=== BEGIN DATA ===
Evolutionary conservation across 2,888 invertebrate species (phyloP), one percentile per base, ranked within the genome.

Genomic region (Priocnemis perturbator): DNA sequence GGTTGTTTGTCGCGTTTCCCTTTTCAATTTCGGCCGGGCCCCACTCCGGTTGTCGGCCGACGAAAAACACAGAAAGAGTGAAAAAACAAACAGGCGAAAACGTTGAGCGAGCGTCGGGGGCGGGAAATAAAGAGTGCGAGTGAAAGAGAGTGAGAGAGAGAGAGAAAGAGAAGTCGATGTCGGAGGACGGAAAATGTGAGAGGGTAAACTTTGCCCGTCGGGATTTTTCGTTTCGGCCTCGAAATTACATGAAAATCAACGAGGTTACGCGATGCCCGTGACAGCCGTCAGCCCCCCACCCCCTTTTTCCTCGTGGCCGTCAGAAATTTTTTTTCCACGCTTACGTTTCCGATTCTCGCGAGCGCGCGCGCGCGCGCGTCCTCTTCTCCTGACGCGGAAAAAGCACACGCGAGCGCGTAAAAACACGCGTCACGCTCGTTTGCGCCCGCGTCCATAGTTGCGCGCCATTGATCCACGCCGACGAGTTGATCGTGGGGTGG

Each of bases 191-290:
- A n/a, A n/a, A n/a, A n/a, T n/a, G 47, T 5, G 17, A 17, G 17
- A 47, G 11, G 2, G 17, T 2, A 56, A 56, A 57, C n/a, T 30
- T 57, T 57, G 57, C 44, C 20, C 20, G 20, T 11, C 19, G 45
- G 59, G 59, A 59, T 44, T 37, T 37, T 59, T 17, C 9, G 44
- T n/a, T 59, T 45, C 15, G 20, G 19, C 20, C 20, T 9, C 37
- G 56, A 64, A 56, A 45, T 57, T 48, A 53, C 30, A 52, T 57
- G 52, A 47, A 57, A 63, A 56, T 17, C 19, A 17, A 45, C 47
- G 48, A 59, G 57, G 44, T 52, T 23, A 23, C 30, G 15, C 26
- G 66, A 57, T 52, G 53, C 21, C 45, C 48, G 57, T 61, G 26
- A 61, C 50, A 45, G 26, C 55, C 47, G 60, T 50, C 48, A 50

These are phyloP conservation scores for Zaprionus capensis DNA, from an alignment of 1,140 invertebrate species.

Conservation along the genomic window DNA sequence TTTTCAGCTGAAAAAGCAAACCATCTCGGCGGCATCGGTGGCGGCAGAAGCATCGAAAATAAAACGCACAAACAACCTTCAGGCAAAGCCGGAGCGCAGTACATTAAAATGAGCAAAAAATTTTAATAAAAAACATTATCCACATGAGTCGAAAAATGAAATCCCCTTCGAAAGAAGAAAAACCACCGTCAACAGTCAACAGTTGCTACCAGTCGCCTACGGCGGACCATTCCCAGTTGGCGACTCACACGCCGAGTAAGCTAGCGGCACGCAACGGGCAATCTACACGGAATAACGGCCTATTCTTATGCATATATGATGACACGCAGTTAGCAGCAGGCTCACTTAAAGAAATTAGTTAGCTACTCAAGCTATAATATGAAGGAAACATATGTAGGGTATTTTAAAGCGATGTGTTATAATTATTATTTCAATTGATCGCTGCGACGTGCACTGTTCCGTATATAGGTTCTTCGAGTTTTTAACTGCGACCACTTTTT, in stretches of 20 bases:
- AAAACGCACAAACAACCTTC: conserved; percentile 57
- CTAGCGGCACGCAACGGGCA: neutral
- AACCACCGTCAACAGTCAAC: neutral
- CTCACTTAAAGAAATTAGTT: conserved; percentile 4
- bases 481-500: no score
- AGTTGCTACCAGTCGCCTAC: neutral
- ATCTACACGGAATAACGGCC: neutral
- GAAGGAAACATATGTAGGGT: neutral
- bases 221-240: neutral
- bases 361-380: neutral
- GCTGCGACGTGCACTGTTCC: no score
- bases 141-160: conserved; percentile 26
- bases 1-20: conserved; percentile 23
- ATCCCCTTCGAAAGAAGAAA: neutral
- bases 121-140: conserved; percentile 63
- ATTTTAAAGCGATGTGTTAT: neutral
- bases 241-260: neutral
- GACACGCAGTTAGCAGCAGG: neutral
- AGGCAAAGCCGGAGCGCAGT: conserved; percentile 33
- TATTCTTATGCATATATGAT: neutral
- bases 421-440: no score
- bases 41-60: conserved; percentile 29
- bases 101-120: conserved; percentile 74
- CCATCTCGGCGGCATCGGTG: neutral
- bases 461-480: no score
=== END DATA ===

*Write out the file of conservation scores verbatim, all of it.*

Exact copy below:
Evolutionary conservation across 2,888 invertebrate species (phyloP), one percentile per base, ranked within the genome.

Genomic region (Priocnemis perturbator): DNA sequence GGTTGTTTGTCGCGTTTCCCTTTTCAATTTCGGCCGGGCCCCACTCCGGTTGTCGGCCGACGAAAAACACAGAAAGAGTGAAAAAACAAACAGGCGAAAACGTTGAGCGAGCGTCGGGGGCGGGAAATAAAGAGTGCGAGTGAAAGAGAGTGAGAGAGAGAGAGAAAGAGAAGTCGATGTCGGAGGACGGAAAATGTGAGAGGGTAAACTTTGCCCGTCGGGATTTTTCGTTTCGGCCTCGAAATTACATGAAAATCAACGAGGTTACGCGATGCCCGTGACAGCCGTCAGCCCCCCACCCCCTTTTTCCTCGTGGCCGTCAGAAATTTTTTTTCCACGCTTACGTTTCCGATTCTCGCGAGCGCGCGCGCGCGCGCGTCCTCTTCTCCTGACGCGGAAAAAGCACACGCGAGCGCGTAAAAACACGCGTCACGCTCGTTTGCGCCCGCGTCCATAGTTGCGCGCCATTGATCCACGCCGACGAGTTGATCGTGGGGTGG

Each of bases 191-290:
- A n/a, A n/a, A n/a, A n/a, T n/a, G 47, T 5, G 17, A 17, G 17
- A 47, G 11, G 2, G 17, T 2, A 56, A 56, A 57, C n/a, T 30
- T 57, T 57, G 57, C 44, C 20, C 20, G 20, T 11, C 19, G 45
- G 59, G 59, A 59, T 44, T 37, T 37, T 59, T 17, C 9, G 44
- T n/a, T 59, T 45, C 15, G 20, G 19, C 20, C 20, T 9, C 37
- G 56, A 64, A 56, A 45, T 57, T 48, A 53, C 30, A 52, T 57
- G 52, A 47, A 57, A 63, A 56, T 17, C 19, A 17, A 45, C 47
- G 48, A 59, G 57, G 44, T 52, T 23, A 23, C 30, G 15, C 26
- G 66, A 57, T 52, G 53, C 21, C 45, C 48, G 57, T 61, G 26
- A 61, C 50, A 45, G 26, C 55, C 47, G 60, T 50, C 48, A 50

These are phyloP conservation scores for Zaprionus capensis DNA, from an alignment of 1,140 invertebrate species.

Conservation along the genomic window DNA sequence TTTTCAGCTGAAAAAGCAAACCATCTCGGCGGCATCGGTGGCGGCAGAAGCATCGAAAATAAAACGCACAAACAACCTTCAGGCAAAGCCGGAGCGCAGTACATTAAAATGAGCAAAAAATTTTAATAAAAAACATTATCCACATGAGTCGAAAAATGAAATCCCCTTCGAAAGAAGAAAAACCACCGTCAACAGTCAACAGTTGCTACCAGTCGCCTACGGCGGACCATTCCCAGTTGGCGACTCACACGCCGAGTAAGCTAGCGGCACGCAACGGGCAATCTACACGGAATAACGGCCTATTCTTATGCATATATGATGACACGCAGTTAGCAGCAGGCTCACTTAAAGAAATTAGTTAGCTACTCAAGCTATAATATGAAGGAAACATATGTAGGGTATTTTAAAGCGATGTGTTATAATTATTATTTCAATTGATCGCTGCGACGTGCACTGTTCCGTATATAGGTTCTTCGAGTTTTTAACTGCGACCACTTTTT, in stretches of 20 bases:
- AAAACGCACAAACAACCTTC: conserved; percentile 57
- CTAGCGGCACGCAACGGGCA: neutral
- AACCACCGTCAACAGTCAAC: neutral
- CTCACTTAAAGAAATTAGTT: conserved; percentile 4
- bases 481-500: no score
- AGTTGCTACCAGTCGCCTAC: neutral
- ATCTACACGGAATAACGGCC: neutral
- GAAGGAAACATATGTAGGGT: neutral
- bases 221-240: neutral
- bases 361-380: neutral
- GCTGCGACGTGCACTGTTCC: no score
- bases 141-160: conserved; percentile 26
- bases 1-20: conserved; percentile 23
- ATCCCCTTCGAAAGAAGAAA: neutral
- bases 121-140: conserved; percentile 63
- ATTTTAAAGCGATGTGTTAT: neutral
- bases 241-260: neutral
- GACACGCAGTTAGCAGCAGG: neutral
- AGGCAAAGCCGGAGCGCAGT: conserved; percentile 33
- TATTCTTATGCATATATGAT: neutral
- bases 421-440: no score
- bases 41-60: conserved; percentile 29
- bases 101-120: conserved; percentile 74
- CCATCTCGGCGGCATCGGTG: neutral
- bases 461-480: no score